Social Experience is About to Cross the Chasm


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In 1991 Geoffrey Moore published the book, Crossing the Chasm. The title is drawn from his addition to the Diffusion of Innovations theory popularized by Everett Rogers in his 1962 book and expressed by Roger’s Bell Curve. Confused yet? Here’s where visual aids help.

Rogers’ Bell Curve


Rogers’ Bell Curve illustrates how innovation spreads through markets. Those of us in innovation driven industries, like software, can appreciate how important it is to understand the difference between an Early Adopter and the Majority when we think about how to sell and market to people.

Since the Diffusion of Innovations theory is often expressed in the context of technology, it’s also referred to as the Technology Adoption Lifecycle. Whatever you call it, the bell curve makes sense. Moore’s addition is a gap, or chasm, dividing the early adoption stage. There is, however, an important distinction determining whether a chasm exists in the lifecycle. The distinction depends upon whether the innovation is continuous or discontinuous .

Source: Craig Chelius

Continuous innovation is an incremental advancement on a previous innovation. There’s no chasm here because there is no barrier to adoption. In the case of continuous innovation, adoption is a given, it just might take some time.

Discontinuous innovation is disruptive, that is to say, it forces a change in people’s behavior. This is the kind of innovation that might not catch on. In other words, it might not cross the chasm, it might instead, perpetually linger at the low end of the early adopters or fall into the chasm.

A discontinuous innovation might also cross the chasm and change the world as we know it. Examples abound; refrigeration, air travel, personal computers, cell phones and the internet, to name a few.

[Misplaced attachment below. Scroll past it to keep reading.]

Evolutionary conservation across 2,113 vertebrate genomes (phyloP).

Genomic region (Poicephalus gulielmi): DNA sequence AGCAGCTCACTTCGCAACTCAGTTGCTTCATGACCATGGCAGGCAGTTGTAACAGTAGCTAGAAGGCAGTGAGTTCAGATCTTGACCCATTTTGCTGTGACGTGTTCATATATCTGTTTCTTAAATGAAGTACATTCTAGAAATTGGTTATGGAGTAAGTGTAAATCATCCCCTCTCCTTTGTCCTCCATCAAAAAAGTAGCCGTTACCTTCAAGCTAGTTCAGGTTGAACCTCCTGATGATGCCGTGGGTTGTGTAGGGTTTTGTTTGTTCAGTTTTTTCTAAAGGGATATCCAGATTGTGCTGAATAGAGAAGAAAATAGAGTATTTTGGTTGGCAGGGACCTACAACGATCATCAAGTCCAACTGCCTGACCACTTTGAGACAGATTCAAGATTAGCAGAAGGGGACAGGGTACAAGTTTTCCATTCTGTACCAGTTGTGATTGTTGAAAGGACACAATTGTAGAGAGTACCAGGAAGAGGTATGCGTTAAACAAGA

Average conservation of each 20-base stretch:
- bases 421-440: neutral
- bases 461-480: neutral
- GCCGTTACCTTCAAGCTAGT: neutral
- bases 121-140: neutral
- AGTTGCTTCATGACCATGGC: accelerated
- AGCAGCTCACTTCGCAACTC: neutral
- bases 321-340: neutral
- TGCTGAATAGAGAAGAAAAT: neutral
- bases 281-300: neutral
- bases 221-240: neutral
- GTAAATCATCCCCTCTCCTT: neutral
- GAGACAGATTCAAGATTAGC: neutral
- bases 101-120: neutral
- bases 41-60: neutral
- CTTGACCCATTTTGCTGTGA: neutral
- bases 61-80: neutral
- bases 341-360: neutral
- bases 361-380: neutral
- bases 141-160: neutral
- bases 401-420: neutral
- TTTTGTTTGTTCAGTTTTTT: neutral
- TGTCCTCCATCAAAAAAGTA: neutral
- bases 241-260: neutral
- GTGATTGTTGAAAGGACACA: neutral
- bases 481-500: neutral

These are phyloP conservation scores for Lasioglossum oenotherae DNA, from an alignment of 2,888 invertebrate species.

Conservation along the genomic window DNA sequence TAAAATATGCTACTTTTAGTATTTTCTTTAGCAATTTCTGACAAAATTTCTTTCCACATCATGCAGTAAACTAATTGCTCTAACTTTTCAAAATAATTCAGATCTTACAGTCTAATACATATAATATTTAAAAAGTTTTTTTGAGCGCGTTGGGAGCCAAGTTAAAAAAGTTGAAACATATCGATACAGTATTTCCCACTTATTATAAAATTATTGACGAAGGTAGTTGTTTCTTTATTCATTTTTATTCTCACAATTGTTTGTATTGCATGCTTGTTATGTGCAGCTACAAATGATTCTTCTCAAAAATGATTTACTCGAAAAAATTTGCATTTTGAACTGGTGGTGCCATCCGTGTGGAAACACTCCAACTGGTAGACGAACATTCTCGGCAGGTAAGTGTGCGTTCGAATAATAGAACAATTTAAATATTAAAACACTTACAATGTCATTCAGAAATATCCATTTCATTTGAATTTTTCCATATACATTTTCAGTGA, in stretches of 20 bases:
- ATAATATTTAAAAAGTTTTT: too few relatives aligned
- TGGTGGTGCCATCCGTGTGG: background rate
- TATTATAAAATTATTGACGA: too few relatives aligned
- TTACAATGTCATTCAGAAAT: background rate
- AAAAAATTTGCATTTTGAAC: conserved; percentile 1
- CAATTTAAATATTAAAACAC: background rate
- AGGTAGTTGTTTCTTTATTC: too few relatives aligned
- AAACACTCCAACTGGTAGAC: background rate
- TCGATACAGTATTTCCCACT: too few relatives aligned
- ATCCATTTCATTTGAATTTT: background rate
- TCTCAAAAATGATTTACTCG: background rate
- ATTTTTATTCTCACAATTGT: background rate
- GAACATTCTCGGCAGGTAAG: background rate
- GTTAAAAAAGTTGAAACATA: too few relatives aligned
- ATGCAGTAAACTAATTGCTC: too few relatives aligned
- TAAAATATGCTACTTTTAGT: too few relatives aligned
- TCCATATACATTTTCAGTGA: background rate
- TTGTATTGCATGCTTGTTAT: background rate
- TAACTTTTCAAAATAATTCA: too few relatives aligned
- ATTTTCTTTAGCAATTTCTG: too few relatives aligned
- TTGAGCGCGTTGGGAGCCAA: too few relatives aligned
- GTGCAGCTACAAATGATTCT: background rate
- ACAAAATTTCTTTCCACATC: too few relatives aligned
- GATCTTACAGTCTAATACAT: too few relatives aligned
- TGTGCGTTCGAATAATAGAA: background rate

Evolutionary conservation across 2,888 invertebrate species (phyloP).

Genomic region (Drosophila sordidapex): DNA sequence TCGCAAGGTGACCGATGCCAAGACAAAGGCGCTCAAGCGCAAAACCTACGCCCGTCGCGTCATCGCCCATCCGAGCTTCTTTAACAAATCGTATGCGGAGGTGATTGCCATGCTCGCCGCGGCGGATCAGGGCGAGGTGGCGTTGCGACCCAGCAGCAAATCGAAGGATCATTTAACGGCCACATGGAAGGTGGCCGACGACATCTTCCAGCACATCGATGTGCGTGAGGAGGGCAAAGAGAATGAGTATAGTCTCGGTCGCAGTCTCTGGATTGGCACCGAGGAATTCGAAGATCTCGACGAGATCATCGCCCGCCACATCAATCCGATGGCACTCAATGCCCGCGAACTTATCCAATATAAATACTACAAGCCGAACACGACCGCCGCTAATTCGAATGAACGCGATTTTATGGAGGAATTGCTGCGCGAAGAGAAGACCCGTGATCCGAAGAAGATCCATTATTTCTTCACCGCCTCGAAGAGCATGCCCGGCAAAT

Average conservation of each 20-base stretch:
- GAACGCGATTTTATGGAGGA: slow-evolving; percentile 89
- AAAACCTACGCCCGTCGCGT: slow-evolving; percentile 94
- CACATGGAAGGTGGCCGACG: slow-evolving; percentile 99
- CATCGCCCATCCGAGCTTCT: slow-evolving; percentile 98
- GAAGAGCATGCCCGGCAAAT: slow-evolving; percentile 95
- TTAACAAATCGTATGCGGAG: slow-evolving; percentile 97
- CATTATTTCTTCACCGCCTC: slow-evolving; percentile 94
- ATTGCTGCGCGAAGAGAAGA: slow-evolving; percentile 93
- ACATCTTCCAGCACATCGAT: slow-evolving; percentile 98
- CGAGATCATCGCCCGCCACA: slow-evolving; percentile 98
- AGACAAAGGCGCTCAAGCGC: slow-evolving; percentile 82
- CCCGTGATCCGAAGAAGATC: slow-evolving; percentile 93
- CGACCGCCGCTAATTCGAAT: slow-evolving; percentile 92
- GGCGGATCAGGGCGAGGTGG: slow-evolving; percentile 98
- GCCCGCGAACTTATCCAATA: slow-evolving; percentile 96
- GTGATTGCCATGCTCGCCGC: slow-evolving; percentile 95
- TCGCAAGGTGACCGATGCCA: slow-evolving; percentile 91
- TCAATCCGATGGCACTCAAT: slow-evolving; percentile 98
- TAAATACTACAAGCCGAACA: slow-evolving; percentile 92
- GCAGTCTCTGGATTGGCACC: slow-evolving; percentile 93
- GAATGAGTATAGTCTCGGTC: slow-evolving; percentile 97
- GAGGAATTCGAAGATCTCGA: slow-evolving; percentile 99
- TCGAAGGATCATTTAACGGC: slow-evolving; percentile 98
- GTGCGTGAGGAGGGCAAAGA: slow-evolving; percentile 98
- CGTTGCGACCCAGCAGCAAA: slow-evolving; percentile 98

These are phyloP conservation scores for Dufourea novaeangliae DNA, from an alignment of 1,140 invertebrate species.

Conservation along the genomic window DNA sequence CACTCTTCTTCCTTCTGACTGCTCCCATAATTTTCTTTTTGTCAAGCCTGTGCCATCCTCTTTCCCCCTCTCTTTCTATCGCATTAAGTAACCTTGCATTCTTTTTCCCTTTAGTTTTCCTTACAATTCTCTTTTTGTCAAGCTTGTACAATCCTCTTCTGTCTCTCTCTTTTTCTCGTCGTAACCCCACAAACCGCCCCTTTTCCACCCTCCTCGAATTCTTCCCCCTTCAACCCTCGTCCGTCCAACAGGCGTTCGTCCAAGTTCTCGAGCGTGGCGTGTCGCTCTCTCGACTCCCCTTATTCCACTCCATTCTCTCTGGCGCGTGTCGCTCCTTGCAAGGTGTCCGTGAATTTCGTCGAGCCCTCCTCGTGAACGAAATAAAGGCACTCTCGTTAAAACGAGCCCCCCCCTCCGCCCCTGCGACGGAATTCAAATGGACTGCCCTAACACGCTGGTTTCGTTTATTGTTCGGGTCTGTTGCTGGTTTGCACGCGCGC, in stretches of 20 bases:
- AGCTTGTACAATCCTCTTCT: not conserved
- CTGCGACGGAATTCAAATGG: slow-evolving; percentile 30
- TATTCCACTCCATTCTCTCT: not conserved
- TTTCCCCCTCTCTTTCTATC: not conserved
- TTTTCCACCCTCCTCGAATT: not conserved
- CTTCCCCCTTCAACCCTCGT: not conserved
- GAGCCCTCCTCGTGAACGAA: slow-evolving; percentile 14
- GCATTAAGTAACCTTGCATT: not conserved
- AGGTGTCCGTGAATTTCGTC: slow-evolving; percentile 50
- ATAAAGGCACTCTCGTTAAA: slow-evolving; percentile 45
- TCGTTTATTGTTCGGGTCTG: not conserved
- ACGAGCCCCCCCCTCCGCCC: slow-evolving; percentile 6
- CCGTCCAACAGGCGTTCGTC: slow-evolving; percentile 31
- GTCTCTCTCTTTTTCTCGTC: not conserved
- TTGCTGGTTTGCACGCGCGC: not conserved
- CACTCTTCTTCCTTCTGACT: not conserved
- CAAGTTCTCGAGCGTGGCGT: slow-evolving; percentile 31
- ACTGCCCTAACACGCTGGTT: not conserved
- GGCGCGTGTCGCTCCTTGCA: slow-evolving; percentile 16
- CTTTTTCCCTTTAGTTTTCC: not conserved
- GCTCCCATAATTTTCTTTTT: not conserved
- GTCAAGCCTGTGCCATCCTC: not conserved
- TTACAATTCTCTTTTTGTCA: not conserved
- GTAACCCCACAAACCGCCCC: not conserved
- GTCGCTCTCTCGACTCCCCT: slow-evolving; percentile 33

A recent example of a discontinuous technological innovation that has crossed the chasm is the social web. Not only are blogs, wikis, social networking websites, and forums being used by the early majority, the rate of adoption was unusually fast. It seems like Wikipedia, Facebook and Twitter appeared just about everywhere overnight.

The social web didn’t have a problem crossing the chasm because it had velocity. Like Evel Knievel jumping a mere half-dozen cars on his motorcycle, the social web had both speed and lots of horsepower. The speed of diffusion came from the medium, the internet. The horsepower came from lots of happy users. Great idea, easily spread, largely adopted, chasm crossed.

What has taken longer is understanding how to apply the social web to business. For the past couple of years, many of us have been asking, how do you make money on a technology that you give away and that contains user generated content?

This question has kept business largely at the chasm’s edge, wondering if the future holds the sunny peak of majority adoption or the abyss. Should we slowly, methodically, build a bridge? Should we take a running leap and hope for the best? Or should we wait for someone to show up with a motorcycle? Not a Segway, a motorcycle.